During my second year at university, we had to write a critical essay about a modern novel, and I was spoilt for choice. Eventually, after toying with the Jerry Cornelius books, Ian Watson’s early novels (see Mere Coincidence …?), and even David Nobbs’ Reginald Perrin books, I decided to look into Mr Ackroyd’s murder mystery again. In fact, the working title of my essay was ‘Fiction, history and psychogeography in Peter Ackroyd’s Dan Leno and the Limehouse Golem.’ (Snappy, eh?)
As further background reading, I bought Mr Ackroyd’s magisterial London: The Biography and the Oxford World’s Classics edition of Thomas De Quincey’s 1827 essay Murder Considered as One of the Fine Arts. There was a good reason for this: the murder suspect in Mr Ackroyd’s book takes his inspiration from De Quincey’s work, after reading about the notorious Ratcliffe Highway Murders of 1811.
The Marr family, who lived above their draper’s shop on the Ratcliffe Highway in London’s East End, were savagely killed by an unknown assailant. There seems to have been a ritualistic element to the slayings, which prefigured the much more well-known Whitechapel Murders of 1888. Shortly afterwards, another multiple killing occurred nearby, and it is thought that the same person committed all these shocking crimes.
By chance or design, P. D. James and T. A Critchley’s book about the Ratcliffe Highway Murders, The Maul and the Pear Tree, had just been reissued in paperback. It seemed like another sign pointing me in the direction which I’d already (pretty much) decided to take. All three books arrived in a nice parcel from Amazon, just in time for me to give them to myself as a Xmas present. Everything was coming together nicely. After marshalling some more sources from my ever-expanding collection at home, I had the fiction, and I had the history. I was almost ready to start work on my essay.
This is where the psychogeography part came in: I decided to visit East London and explore the area around the former Ratcliffe Highway for myself. That trip took place on a Saturday, 15 January 2010, a tiny Rizla-thin smidgeon over three years ago. I’d like to share some of the photographs with you, and give you a bit more pieces for the jigsaw.
My first port of call after hitting the Underground was Monument Station, where there was weekend engineering work in progress. I could hardly believe that I’d travelled over two hundred miles only to encounter a bloody replacement bus service! I decided to make the best of the situation and headed for the surface. I’d never seen the Monument for myself, and found it more or less by accident when I was walking through the heart of the City of London:
[A digression: The City of London isn’t the same as ‘the city of London.’ The City (aka the Square Mile) is a self-contained entity, with its own by-laws, its own police force, its own quasi-medieval system of governance, and its own intriguing history. When I was proofreading the University of Glamorgan SU newsletter TAG a couple of years ago, I had to point this distinction out at some length to Jasper, the editor. One of the contributors had got his knickers in a twist over the nomenclature when he was writing about the demonstration against increased tuition fees. The City of London bears much the same relationship to the rest of the country as the Vatican City does to Italy, or the District of Columbia does to the United States. It’s where the bankers and the power-brokers hang out, and there are ghosts everywhere.]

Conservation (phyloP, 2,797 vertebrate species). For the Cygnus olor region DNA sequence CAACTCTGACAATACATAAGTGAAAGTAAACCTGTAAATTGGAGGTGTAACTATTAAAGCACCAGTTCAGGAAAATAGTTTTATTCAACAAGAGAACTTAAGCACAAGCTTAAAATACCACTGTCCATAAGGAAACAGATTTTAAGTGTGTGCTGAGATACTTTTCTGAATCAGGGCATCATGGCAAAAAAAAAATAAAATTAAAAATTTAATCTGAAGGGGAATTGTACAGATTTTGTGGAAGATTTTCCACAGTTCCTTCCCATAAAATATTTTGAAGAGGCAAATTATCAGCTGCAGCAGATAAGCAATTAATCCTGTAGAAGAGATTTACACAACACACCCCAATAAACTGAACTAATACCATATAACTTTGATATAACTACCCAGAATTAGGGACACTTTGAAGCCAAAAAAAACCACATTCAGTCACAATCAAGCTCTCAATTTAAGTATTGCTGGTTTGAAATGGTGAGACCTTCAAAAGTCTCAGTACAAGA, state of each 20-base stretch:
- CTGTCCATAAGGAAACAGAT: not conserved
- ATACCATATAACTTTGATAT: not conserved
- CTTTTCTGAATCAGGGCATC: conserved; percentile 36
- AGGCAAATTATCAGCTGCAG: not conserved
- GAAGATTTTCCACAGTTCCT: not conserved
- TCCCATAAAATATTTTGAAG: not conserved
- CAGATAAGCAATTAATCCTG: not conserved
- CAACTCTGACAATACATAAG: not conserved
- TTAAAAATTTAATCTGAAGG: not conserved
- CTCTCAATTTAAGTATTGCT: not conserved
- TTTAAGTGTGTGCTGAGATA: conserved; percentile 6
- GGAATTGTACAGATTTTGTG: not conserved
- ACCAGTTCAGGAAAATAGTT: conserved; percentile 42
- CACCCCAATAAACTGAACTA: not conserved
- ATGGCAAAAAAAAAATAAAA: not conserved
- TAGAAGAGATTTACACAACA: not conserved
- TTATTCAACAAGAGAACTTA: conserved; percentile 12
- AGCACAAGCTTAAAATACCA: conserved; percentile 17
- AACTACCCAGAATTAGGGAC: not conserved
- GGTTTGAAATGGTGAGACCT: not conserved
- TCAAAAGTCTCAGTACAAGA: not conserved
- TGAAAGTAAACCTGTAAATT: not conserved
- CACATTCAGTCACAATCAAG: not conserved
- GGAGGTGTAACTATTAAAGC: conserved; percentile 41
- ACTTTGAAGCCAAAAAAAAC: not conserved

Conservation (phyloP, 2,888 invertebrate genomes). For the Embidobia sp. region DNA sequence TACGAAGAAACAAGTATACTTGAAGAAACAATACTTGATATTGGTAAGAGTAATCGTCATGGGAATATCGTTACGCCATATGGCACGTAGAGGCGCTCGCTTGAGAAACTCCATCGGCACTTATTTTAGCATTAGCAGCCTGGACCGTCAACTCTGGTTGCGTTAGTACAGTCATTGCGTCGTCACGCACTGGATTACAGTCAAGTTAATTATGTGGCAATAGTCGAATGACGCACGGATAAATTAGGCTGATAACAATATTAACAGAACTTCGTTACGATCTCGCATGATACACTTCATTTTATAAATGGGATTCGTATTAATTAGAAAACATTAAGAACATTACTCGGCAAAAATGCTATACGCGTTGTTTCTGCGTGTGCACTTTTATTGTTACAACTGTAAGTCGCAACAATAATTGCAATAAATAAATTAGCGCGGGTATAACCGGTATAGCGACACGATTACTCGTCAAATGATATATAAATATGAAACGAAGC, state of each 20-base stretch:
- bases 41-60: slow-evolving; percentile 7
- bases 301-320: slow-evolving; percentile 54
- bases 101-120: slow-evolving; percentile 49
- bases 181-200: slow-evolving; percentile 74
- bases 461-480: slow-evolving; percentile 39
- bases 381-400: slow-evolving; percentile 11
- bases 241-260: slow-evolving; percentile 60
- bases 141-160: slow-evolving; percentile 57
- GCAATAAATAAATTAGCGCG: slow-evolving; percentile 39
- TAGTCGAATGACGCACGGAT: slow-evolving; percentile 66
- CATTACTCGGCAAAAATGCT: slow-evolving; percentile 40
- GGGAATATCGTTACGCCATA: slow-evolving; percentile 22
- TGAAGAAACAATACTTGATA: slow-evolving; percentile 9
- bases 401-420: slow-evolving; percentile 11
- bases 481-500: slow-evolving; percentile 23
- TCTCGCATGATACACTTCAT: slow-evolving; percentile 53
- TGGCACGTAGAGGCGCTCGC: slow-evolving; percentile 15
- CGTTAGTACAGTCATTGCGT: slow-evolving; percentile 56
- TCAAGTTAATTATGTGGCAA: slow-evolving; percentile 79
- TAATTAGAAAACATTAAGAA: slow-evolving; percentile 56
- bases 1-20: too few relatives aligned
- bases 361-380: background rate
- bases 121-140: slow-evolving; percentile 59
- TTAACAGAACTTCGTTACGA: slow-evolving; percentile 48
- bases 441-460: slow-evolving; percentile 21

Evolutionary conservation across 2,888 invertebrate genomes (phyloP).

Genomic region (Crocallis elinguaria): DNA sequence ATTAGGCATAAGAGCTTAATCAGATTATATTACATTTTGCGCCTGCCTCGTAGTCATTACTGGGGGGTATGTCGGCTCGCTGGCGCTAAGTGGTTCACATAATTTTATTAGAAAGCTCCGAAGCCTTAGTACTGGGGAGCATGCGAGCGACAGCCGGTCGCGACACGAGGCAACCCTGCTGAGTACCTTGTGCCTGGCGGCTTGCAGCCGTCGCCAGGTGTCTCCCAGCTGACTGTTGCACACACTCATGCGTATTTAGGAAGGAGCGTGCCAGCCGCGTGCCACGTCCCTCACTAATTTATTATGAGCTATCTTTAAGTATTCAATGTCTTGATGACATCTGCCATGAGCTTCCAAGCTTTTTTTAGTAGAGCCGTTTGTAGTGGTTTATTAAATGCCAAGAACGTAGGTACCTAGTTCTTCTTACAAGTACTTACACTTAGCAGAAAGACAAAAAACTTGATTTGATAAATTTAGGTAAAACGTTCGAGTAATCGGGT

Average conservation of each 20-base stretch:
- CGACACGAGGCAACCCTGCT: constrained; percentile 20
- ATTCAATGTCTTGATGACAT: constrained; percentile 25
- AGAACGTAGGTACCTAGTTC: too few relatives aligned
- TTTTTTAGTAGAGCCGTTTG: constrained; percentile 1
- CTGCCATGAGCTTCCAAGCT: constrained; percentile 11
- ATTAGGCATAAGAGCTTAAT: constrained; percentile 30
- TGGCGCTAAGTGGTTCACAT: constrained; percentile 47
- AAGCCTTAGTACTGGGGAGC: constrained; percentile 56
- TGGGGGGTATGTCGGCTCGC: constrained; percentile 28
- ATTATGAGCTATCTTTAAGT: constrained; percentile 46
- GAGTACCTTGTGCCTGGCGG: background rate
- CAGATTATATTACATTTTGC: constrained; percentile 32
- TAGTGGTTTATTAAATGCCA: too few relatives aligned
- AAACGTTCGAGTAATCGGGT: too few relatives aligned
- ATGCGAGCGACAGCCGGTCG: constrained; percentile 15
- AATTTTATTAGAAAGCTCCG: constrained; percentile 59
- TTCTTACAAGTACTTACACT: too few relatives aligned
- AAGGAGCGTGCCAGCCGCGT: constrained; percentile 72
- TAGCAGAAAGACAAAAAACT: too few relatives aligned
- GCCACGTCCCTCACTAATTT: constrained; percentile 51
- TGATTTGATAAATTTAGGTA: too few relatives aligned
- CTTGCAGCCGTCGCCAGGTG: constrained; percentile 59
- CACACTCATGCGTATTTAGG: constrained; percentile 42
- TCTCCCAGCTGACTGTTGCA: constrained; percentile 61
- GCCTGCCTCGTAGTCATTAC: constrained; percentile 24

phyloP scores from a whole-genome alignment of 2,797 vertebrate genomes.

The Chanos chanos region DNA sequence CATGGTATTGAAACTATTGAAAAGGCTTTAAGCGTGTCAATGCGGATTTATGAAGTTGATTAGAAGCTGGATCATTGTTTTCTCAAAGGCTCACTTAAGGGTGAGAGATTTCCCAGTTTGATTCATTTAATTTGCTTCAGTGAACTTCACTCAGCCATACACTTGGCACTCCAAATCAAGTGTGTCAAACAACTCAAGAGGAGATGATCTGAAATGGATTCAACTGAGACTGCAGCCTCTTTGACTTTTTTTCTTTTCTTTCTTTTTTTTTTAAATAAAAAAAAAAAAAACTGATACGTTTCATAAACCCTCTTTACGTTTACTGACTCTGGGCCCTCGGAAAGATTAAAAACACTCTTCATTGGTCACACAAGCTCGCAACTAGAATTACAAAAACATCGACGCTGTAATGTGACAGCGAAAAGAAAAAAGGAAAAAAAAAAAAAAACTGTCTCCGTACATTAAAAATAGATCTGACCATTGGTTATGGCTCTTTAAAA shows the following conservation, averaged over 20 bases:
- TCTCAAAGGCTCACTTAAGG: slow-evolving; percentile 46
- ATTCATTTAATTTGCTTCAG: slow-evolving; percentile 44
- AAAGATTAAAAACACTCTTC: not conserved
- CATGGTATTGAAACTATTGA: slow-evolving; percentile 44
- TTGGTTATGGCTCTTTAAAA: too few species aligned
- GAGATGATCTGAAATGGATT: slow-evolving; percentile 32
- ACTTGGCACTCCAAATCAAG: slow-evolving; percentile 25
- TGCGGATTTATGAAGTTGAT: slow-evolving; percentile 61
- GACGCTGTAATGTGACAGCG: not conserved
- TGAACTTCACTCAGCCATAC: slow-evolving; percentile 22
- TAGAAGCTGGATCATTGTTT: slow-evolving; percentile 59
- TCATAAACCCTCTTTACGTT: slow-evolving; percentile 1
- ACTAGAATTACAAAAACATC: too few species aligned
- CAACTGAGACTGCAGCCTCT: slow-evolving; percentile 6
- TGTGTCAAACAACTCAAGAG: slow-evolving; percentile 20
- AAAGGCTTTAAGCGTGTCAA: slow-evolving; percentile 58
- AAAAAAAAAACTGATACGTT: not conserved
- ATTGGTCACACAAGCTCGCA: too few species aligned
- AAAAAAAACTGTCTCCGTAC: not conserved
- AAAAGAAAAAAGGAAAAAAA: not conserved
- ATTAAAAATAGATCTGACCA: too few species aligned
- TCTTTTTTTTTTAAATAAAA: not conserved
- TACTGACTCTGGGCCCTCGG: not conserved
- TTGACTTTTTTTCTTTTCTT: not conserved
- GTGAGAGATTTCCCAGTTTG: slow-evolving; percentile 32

In keeping with the mysterious nature of this autonomous city state, fans of conspiracy theories (myself included) will find Masonic/Illimunati/occult symbols everywhere – like this torch at the top of the Monument:
The Monument is 202 feet high, and reflects the fact that 202 feet away is Pudding Lane, where the Great Fire of 1666 broke out. The base of the Monument can be seen in the background here. I didn’t know, until Professor Lisa Jardine mentioned it in her Radio 4 series Seven Ages of Science, that the top conceals one end of a powerful telescope. How cool is that?
I walked on through these historic streets for a while, and was rather disappointed to find that it was quite busy for a Saturday morning. When I was first in London, in the mid-1980s, there was no sign of life in the City at all on a weekend. The financial services closed down on a Friday afternoon. Not even the pubs would open at weekends. Now, there are coffee shops, express supermarkets, gastropubs and chain stores scattered around the main thoroughfares. I think I preferred it the way it was, personally.
I didn’t linger there for very long as I wanted to head out east. I followed my nose through some narrow streets and somehow found my way to the Thames Path. While reading London, I’d found a mention of a place called Dark House Walk. I didn’t expect to find it so easily. Directly opposite it, the Shard (currently Europe’s tallest building) was approaching completion. There was a grand view along the river as well …
I followed the Thames Path to the east and eventually emerged near Tower Hill. (That was when I discovered that an adult ticket to this most notorious of tourist traps cost a whopping £18.70! It’s probably even more expensive now.) I still have no idea why there’s a statue of the Roman emperor Trajan nearby, but there is:
I was only a short walk from Tower Hill Station, where the Docklands Light Railway has one of its termini. That would be the quickest way to where I needed to be, so (armed with my One-Day Travelcard and A-Z Atlas) I made my way to the station and boarded the train.
If you’ve never been on the DLR, it’s well worth making a detour for. It’s an extraordinary experience as the driverless cars make their way along elevated tracks through the shiny new city-within-a-city to the east of the City (see, it gets confusing, doesn’t it?) It’s like a gentle roller coaster ride through the old docks, taking in centuries-old warehouses and brand new skyscrapers by turn. It’s not easy to take photos from a moving vehicle, but you soon get a flavour of how the old Port of London must have looked in bygone days. I wondered how much one of these flats would cost: